I didn't play much online back in the day because of the dial-up costs and subsequent lack of useable phoneline once you're in. Anyway, the Dreamcast can still connect to the internet. You can either use dial-up or your Broadband Adaptor (left in pic) to connect to the internet to browse or, more importantly, play online. The games that currently work online are:

  • Phantasy Star Online
  • 4x4 Evolution
  • Sega Swirl
  • Quake 3

Getting these games to play online using custom servers isn't the easiest thing in the world to do, but if you need a hand, I might be able to help. I played PSO for the first time yesterday and I loved it. I met a couple of German guys in the DC-Talk/Schthack lobby that helped me get started as I had no idea what to do in the game. When I levelled up they both congratulated me! It was great. I kind of see why all those people like WoW now... the community spririt on PSO is great. What's more, you're playing with people on a 10 year old console, when we could all be playing some HD games instead. This brings us full circle.

The Dreamcast is getting older and some of the games are starting to look a little dated, though there are many games full of eye candy. There are games that will keep you hooked for weeks and others that you'll only play for an hour or so, just to beat a lap time or high score. There are innovative games like Samba de Amigo that will have people asking you why your Wii is a funny shape and says SEGA on it.

Educate them. The Dreamcast lives on.

Rough with the Smooth

Fuck sake. Had to get my car MOT-ed yesterday, which for our non-UK readers means that I had to take it to a local garage for it's annual check-up. As predicted, the piece of shite failed the test and I had to shell out 400 quid for some grease-monkey with no neck to tighten a few screws and scratch his arse. As you can probably guess, this left me in a mood that could be described (quite accurately) as the exact opposite to 'euphoric.' Moral of the story? Never buy a Ford Mondeo that smells like a chicken shed off a Farmer. Rather, contact a man called Gary and spend your money on Dreamcast games instead - definitely an activity more associated with happiness than getting your jalopy fixed.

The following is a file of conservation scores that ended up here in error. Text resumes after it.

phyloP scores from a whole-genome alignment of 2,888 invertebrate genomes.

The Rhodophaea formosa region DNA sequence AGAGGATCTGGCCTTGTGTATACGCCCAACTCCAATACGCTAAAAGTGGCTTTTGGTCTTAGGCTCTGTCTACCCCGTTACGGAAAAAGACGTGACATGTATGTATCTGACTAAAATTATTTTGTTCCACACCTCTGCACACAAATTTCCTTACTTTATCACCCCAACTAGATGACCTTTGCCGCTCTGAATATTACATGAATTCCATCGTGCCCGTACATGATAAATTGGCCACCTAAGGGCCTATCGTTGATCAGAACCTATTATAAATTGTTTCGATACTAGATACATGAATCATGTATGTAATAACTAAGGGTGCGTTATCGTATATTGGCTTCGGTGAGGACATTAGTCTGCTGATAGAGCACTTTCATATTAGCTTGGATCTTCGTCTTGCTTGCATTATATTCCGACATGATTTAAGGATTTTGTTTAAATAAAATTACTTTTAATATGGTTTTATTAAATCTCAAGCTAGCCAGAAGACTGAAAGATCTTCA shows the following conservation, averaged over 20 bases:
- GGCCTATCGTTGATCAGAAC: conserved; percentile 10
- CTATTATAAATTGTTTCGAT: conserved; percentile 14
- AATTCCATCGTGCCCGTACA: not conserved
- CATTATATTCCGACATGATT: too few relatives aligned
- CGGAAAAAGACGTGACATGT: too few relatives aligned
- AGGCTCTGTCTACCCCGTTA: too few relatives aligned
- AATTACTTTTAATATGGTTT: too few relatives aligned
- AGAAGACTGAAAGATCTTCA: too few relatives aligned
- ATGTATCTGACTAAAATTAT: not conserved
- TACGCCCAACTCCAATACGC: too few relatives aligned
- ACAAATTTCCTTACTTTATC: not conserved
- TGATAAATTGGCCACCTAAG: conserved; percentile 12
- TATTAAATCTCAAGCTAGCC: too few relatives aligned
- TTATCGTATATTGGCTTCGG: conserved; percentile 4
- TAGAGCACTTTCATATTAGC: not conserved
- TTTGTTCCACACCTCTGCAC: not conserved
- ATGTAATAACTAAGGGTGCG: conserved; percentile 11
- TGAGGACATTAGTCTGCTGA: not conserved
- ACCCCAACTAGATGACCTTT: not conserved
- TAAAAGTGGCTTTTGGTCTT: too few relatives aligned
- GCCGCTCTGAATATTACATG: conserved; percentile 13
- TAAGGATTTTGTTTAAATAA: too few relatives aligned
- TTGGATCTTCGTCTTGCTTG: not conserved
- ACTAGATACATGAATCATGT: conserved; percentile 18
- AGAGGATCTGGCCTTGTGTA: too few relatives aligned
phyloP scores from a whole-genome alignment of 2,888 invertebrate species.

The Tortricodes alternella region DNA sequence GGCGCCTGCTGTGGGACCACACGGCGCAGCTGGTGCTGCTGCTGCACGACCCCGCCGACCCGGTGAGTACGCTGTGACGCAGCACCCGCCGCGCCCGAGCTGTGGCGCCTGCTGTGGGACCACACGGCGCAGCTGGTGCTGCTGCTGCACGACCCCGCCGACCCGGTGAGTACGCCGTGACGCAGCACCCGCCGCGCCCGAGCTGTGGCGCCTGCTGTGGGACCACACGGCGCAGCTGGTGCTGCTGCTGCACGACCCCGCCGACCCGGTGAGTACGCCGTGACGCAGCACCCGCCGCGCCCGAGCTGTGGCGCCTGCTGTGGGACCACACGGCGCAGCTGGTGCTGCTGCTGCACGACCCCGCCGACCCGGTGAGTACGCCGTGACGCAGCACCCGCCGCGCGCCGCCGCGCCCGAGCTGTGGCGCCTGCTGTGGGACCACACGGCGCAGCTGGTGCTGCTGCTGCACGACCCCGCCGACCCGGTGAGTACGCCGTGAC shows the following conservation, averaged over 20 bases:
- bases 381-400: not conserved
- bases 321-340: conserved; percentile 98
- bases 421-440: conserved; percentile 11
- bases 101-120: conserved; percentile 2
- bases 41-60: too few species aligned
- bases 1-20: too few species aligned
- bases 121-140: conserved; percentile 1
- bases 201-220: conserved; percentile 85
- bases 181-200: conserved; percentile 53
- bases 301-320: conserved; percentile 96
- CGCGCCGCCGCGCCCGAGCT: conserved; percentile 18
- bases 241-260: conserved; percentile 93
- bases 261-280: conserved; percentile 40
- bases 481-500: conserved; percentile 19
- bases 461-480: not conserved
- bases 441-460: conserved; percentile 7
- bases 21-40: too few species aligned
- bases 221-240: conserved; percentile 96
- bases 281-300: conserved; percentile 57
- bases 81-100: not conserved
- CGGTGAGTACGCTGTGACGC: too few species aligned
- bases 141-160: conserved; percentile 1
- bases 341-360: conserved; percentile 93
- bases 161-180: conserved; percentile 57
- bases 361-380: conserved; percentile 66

You may remember the enigmatic Gary from sporadic posts here at the 'Yard over the last couple of years. We first encountered him through his enormous DC collection, and then again when we managed to prise a copy of DC Half-Life from his grip several months later. Now, he's only gone and dumped a fucking lorry load of even more amazing stuff through my letterbox...

Granted, all of the following games are CD-Rs, but for the average non-importer like me, this is probably the only way I would ever get a chance to sample the delights of the following gems without paying an arm and a leg for them on eBay:

4x4 Evolution
A favourite of online gaming community UK-Rockers, 4x4 Evolution is an off-road racer that eschews the arcade stupidity of 4 Wheel Thunder in favour of a more realistic SUVs-racing around-the-countryside setting. Posh twats in tweed and carrying shotguns are, however, thankfully absent. The sheer number of real-life vehicles on offer is mind-boggling, with nearly every major 4x4 manufacturer represented by their most popular gas guzzlers. So, you get Nissans, Mitsubishis and the like jostling for position, rather than made-up monster trucks and buggies. Sweet. The game itself offers a multitude of play modes (single race, time trial etc), but the main meat of the 4x4 Evolution experience is to be found in the Career mode in which you start out with a limited bank balance (a bit like mine after that fucking MOT) and must buy a vehicle, kit it out and then enter championships.